rj
Link Posted: 2/14/2006 5:55:28 PM EDT
I took the spring out and put the bolt carrier & buffer in the buffer tube and they bottom out with room to spare. I wonder if I remove the metal on the buffer if that would have a negative effect. The ring would only have to be .003 deep and .07 wide. I'll probally try to fab an offset pin first and see how that turms out.
Link Posted: 2/14/2006 6:14:27 PM EDT
You will have to do something to keep the pin from rotating.

rj
Link Posted: 2/14/2006 6:30:19 PM EDT
I think that the spring pressure would keep if form turning. If not a little notch or step on the buffer side would keep it positioned properly.
Link Posted: 2/14/2006 6:47:15 PM EDT
[Last Edit: 2/14/2006 6:48:57 PM EDT by neilfj]
The location of the hole for the buffer retaining pin is too far back so the pin is stopping the buffer rather than it resting up against the carrier. You should be able to see this gap between the buffer and the carrier when you close the upper on the lower. Normally, when you close the upper, the carrier strikes the buffer, pushing it back so that it doesn't hit the pin.

There are 2 remedies to this. One, is to stick/glue/screw something on the front of the buffer. Thick/sturdy cardboard, a piece of metal, or anything that is slightly thicker than the depth of the indent made by the pin on the buffer. Cut this piece into a circle and cut it smaller than the head of the buffer, so that when it is in place, the pin does not contact. Turn the buffer to make sure the pin doesn't touch this spacer on any edge.

A 2nd remedy is to cut a shelf around the edge of the buffer. The height of the shelf be high enough so that the retainer pin can slip beneath it. The shelf should also be slightly deeper than the depth of the dents in the buffer.

What either of these remedies will do is to allow the center area of the buffer to push up against the carrier. The shelf will also allow the pin to slide into it so it won't damage the buffer any more.

Or, you could remove the retaining pin and spring and not use them. You'll just have to remember to hold the buffer and spring in place whenever you break open the upper.

I had the same problem on one of my 80% and used option #2, and it works perfectly. If you have trouble envisioning this, let me know and I can post a pic tomorrow.


Link Posted: 2/15/2006 1:23:31 PM EDT
neilfj, I was thinking along the line as your second idea also. I appericiate your help with this slight yet annoying problem.
Link Posted: 2/15/2006 1:29:28 PM EDT
Link Posted: 2/15/2006 1:39:52 PM EDT

Originally Posted By The_Beer_Slayer:
i removed all the buffer retainers from my guns. i have had more than one break over the years causing a NASTY jam in the gun. just remember it's not there when you clean the gun and you will never notice it missing.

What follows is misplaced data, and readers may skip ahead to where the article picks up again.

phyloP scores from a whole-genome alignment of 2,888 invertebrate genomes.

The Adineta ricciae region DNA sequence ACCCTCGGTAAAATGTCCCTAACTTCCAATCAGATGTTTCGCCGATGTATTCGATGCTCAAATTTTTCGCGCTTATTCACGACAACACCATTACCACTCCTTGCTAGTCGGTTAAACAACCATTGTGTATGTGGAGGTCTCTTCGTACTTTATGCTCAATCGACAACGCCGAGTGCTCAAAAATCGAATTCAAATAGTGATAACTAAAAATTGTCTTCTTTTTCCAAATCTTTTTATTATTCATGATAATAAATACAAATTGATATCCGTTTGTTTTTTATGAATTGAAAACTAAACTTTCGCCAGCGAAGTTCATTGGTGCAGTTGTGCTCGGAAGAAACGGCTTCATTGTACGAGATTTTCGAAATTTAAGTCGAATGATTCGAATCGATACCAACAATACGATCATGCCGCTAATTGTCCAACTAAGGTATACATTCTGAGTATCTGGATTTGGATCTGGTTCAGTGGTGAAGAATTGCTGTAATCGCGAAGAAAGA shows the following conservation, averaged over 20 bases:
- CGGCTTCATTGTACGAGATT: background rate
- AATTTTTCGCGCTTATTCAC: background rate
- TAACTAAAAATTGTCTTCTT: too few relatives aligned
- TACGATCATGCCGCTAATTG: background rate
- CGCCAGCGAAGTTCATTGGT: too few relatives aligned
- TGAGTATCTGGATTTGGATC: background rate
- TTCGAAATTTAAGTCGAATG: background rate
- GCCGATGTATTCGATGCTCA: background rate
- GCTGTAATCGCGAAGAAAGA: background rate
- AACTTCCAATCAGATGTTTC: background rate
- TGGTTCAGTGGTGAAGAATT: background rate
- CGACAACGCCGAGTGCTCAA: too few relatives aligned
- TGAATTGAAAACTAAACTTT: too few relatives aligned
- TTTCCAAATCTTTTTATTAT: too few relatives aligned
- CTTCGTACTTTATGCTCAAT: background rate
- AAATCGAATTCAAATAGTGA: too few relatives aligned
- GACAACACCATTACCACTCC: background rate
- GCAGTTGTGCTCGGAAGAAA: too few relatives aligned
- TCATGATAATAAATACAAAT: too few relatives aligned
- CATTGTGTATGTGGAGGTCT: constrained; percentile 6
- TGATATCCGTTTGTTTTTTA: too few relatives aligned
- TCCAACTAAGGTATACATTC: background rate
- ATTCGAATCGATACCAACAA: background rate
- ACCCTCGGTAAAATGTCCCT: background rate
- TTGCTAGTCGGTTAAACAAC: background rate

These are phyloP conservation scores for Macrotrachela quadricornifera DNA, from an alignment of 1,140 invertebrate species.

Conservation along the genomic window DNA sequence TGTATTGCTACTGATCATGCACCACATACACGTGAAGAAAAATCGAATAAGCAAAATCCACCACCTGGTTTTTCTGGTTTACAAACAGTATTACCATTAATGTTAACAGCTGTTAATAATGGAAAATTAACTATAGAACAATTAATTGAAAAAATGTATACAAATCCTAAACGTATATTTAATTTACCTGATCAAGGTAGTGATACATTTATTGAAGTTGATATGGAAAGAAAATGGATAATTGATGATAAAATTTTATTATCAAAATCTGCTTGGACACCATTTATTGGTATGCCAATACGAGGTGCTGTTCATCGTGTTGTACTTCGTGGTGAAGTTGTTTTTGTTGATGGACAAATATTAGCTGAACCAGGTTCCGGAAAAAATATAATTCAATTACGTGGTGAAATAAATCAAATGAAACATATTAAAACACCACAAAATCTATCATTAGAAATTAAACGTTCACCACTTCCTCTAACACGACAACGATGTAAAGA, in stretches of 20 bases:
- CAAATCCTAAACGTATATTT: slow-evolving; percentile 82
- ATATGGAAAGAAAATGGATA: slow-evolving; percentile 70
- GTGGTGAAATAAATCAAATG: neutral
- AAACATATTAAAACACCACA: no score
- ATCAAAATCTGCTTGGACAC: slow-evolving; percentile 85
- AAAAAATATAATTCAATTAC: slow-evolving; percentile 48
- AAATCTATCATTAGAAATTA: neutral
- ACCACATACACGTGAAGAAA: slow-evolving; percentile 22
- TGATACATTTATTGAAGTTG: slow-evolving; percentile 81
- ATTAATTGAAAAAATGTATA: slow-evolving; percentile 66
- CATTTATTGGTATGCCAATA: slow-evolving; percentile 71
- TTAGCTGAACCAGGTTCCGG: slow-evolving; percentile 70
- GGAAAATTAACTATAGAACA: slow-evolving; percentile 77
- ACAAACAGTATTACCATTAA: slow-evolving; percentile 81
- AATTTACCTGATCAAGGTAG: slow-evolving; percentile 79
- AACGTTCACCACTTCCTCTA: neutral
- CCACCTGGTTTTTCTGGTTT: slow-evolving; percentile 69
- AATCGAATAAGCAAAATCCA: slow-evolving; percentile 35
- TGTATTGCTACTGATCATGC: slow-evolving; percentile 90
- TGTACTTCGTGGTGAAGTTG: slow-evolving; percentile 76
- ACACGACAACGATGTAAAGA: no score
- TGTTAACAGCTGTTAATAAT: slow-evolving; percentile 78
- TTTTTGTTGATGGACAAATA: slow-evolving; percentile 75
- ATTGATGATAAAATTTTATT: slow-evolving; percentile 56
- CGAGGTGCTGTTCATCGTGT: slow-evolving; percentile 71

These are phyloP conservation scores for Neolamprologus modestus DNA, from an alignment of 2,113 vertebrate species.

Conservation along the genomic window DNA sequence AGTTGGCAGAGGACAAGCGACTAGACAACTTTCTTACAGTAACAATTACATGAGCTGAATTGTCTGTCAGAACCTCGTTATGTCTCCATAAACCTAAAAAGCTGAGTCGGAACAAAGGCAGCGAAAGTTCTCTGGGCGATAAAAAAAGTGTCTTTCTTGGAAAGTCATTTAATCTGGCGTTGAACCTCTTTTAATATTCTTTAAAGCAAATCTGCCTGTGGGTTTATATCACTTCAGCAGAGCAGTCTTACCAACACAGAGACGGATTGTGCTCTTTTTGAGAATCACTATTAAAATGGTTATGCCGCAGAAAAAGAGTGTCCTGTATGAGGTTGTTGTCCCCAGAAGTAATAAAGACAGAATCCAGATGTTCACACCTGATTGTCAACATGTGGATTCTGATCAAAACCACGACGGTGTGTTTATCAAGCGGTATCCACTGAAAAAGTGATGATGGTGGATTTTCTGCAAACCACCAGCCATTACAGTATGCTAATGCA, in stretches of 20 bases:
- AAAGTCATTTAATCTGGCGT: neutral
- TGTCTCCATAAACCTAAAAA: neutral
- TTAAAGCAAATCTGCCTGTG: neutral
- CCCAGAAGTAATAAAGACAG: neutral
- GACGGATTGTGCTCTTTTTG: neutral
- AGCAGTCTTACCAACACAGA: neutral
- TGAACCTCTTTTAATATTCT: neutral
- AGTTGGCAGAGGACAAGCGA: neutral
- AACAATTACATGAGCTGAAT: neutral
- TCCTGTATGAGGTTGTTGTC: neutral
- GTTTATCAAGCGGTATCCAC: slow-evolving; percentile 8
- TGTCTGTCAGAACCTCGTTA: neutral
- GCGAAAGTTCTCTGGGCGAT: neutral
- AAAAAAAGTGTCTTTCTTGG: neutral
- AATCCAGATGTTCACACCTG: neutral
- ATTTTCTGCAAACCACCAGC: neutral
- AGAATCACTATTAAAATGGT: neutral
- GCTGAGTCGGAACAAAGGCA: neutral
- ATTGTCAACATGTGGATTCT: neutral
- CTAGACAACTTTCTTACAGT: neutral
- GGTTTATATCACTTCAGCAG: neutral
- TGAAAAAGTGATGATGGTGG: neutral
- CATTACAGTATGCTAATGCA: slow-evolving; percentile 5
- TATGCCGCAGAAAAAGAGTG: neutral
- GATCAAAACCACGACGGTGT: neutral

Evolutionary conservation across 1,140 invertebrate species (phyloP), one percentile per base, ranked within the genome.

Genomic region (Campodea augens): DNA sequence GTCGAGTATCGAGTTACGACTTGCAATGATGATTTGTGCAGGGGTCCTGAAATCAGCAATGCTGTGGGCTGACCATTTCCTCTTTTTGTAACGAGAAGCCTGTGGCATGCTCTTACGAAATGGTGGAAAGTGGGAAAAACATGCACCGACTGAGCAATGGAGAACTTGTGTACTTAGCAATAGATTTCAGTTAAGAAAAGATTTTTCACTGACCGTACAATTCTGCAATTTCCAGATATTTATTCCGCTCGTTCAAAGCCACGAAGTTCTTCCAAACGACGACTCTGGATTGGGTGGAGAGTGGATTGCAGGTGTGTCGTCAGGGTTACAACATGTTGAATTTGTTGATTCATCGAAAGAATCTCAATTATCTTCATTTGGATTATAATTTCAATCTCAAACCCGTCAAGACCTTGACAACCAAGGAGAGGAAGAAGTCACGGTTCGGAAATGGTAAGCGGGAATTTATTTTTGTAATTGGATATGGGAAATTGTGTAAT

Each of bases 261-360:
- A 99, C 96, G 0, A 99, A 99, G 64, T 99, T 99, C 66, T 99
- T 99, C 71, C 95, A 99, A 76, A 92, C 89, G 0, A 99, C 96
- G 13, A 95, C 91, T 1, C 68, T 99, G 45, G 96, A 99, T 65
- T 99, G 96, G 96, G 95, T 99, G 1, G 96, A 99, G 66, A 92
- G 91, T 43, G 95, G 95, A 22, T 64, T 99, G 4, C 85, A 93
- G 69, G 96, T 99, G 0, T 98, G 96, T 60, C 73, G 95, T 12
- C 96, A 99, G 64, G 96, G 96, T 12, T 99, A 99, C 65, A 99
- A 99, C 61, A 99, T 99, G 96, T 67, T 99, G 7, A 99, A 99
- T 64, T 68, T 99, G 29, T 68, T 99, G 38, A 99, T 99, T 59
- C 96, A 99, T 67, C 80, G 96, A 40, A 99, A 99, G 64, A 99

It would be easy enough to grind a relief in the buffer tube that would allow you to put in a retainer and spring when you opened up the rifle. This would simplify the cleaning so you wouldn't have to be holding the buffer. Or I guess you could just not cock the hammer and let the buffer rest against that, hmm.

rj
Link Posted: 2/15/2006 1:48:50 PM EDT
I'm having the same problem with mine and would like to see a pic - THANKS!

joedoran


Originally Posted By neilfj:
A 2nd remedy is to cut a shelf around the edge of the buffer. The height of the shelf be high enough so that the retainer pin can slip beneath it. The shelf should also be slightly deeper than the depth of the dents in the buffer.

What either of these remedies will do is to allow the center area of the buffer to push up against the carrier. The shelf will also allow the pin to slide into it so it won't damage the buffer any more.

I had the same problem on one of my 80% and used option #2, and it works perfectly. If you have trouble envisioning this, let me know and I can post a pic tomorrow.



Link Posted: 2/15/2006 2:45:27 PM EDT
[Last Edit: 2/15/2006 2:47:07 PM EDT by NevadaARshooter]
[edited out a suggestion already offered... next time I will read the whole thread]
Link Posted: 2/15/2006 9:13:48 PM EDT
WHAT TYPE OF 80% LOWER IS IT?
IT LOOKS LIKE A KT TOOL ?
IS IT THE NEW MODULAR ONE?

WILLAIM
Link Posted: 2/16/2006 7:15:22 AM EDT
Its a KT, but just the regular one. William I will probally order one of your lowers when I decide to to another one. The reason I went with the kt 80% is all the hole were premarked and I haven't even held an AR before. The project was almost too easy. Now that I have a lower for a reference I'll be able to take something a little more difficult on next time. I dont know if I should post this but heres some nice pictures look hereof the modular one.
Link Posted: 2/16/2006 6:13:06 PM EDT
joedoran;
I'm out of town until Monday, so I'll post a pic then.
Link Posted: 2/17/2006 11:07:56 AM EDT
Thanks neilfj.

Joe


Originally Posted By neilfj:
joedoran;
I'm out of town until Monday, so I'll post a pic then.

Link Posted: 2/20/2006 9:46:52 AM EDT
[Last Edit: 2/20/2006 9:58:52 AM EDT by neilfj]
Joe, Here are the pics of an 80% lower that I had the same issue with. The buffer has been trimmed around the edge so that the retaining pin doesn't interfer with it. This extends the center area of the buffer so that when the upper is closed, the carrier pushes the buffer slightly back into the extension tube. You trim the edge of the buffer just high enough so that the pin slips under the center section of the head, and just deep enough so that the center of the buffer touches the carrier when you close the upper. Trim around the entire circumference of the buffer head so that the rotation of the buffer won't be an issue.






Link Posted: 2/20/2006 5:41:11 PM EDT
Thanks Neiljf for the pics - Now I know how to fix it.

joedoran
Link Posted: 2/20/2006 8:05:55 PM EDT
Awesome, I was thinking of that as a fix but wasn't shure if it would work. Thanks for that pics.